MADISON — The mess at the Wisconsin Department of Workforce Development hasn’t gotten any better for thousands of unemployment filers like Jennifer Robertson, despite assurances from the government agency.
The 49-year-old West Allis woman, rapidly losing everything she’s worked so hard for, marked “10 weeks of nothing” on Sunday. Robertson, a furloughed chef at a southeast Wisconsin college, applied for state unemployment benefits on April 6.
She’s still waiting.
Like so many displaced workers stuck in a dysfunctional system, Robertson is running out of time — and hope.
“I’m on the brink of losing everything,” she said, sobbing.
On Friday, right before she spoke to Wisconsin Spotlight, Robertson had a difficult conversation with her credit union. She’s trying to save her house, but she’s quickly running out of money to pay her mortgage.
“I’m trying to keep optimistic and positive, I try not to get real down,” she said. “But I’m going through my belongings to sell stuff so I have some cash — clothes, shoes. Maybe I can make $5, $10, $15.
“I’m going to lose everything because my state doesn’t give a shit about me,” she said.
Voices of frustration
While the Evers administration attempts to gloss over the shameful failure that is its Unemployment Insurance division and much of the mainstream media has stopped reporting on the problems, DWD remains a government fiasco. Robertson and so many others are proof of that fact.
State files obtained by Wisconsin Spotlight include row after row of claimants waiting months for the benefits they applied for. These are the victims of the pandemic and the sweeping lockdowns the Evers administration put in place amid the COVID-19 outbreak.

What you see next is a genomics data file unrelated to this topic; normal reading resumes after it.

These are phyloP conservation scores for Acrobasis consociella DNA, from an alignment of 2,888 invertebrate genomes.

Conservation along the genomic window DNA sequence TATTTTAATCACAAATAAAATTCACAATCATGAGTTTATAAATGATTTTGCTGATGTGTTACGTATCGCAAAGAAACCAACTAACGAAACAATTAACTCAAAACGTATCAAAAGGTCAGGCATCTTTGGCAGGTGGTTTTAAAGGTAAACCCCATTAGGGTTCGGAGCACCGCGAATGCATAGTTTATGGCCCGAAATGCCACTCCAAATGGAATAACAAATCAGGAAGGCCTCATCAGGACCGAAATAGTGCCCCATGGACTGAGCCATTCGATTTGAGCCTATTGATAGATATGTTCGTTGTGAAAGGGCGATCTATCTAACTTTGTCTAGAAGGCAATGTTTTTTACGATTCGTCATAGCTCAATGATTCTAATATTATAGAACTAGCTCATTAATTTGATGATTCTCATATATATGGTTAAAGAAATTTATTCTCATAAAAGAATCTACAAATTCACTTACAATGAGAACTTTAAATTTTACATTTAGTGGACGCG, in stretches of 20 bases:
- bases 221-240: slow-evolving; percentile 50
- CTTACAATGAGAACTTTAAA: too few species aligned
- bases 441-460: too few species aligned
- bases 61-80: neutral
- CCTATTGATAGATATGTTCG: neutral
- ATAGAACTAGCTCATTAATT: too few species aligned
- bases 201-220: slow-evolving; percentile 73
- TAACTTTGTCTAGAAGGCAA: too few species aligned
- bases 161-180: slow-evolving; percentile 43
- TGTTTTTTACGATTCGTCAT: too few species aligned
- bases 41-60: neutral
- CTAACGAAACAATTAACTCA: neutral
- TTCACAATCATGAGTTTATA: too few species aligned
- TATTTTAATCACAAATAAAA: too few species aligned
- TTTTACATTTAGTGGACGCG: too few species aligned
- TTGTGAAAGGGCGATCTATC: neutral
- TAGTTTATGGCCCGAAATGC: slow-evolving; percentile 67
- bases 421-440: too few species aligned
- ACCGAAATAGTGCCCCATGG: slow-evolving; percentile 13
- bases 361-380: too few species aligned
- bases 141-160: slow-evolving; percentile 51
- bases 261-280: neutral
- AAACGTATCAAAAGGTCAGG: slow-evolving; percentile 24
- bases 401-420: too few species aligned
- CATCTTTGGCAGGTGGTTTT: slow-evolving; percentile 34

At an Assembly hearing on DWD’s myriad problems, agency Secretary Caleb Frostman blamed outdated technology and state and federal laws for the problems. But documents obtained by Empower Wisconsin show there’s a people problem, more so a management problem, still plaguing the Unemployment Insurance division. The level of incompetence in many of the cases is astounding.
The common denominator remains a bottleneck of calls and glacially slow response times.
State Sen. Chris Kapenga grilled agency officials at the hearing. The Delafield Republican said during the crisis backlog, DWD should give up its “bankers’ hours” and become a seven-day-a-week operation.
Kapenga has been daily tweeting the horror stories his office has received from frustrated constituents.
“It’s been 11 weeks and I have heard nothing! No email, no call, or nothing by mail. I have called a total of over 700 times. HOURS OF CALLING. I finally talked to someone who told me absolutely nothing. They literally had no information for me,” one claimant told Kapenga’s office.
‘We’re going to lose everything’
Robertson says she sets her alarm for 7 a.m. every morning and goes through the fruitless pursuit of trying to reach someone, anyone at DWD. After calling and calling, and waiting and waiting, she frequently joins thousands of claimants who are dropped from a call center that shuts down at 4:30 p.m.
“A month ago I got so frustrated I didn’t call for three days,” she said. That led to regret, thoughts of what if … Maybe somebody from DWD would have picked up.
The one call she did receive from the agency was from an employee who told her that a claims adjudicator was looking into Robertson’s job over a year ago at a restaurant. DWD had already told her that before. The government official offered no help, other than to tell Robertson to keep filing her weekly claim.
The West Allis woman turned 49 a week ago Sunday, nine weeks to the day she first filed for unemployment. Now she’s worried she’ll have to give up her “fur babies,” her two dogs and cat that she rescued from shelters years ago. She said the only help she has received from state officials has been from staff at the office of Sen. Dale Kooyenga (R-Brookfield).
“People like me, we’re dwindling down on money. We’re going to lose everything. I’m going to lose everything I’ve worked for since I was 18 because of some stupid pandemic, and because our state isn’t helping,” Robertson said, sobbing.
“I’m at a point now where I feel helpless and hopeless.”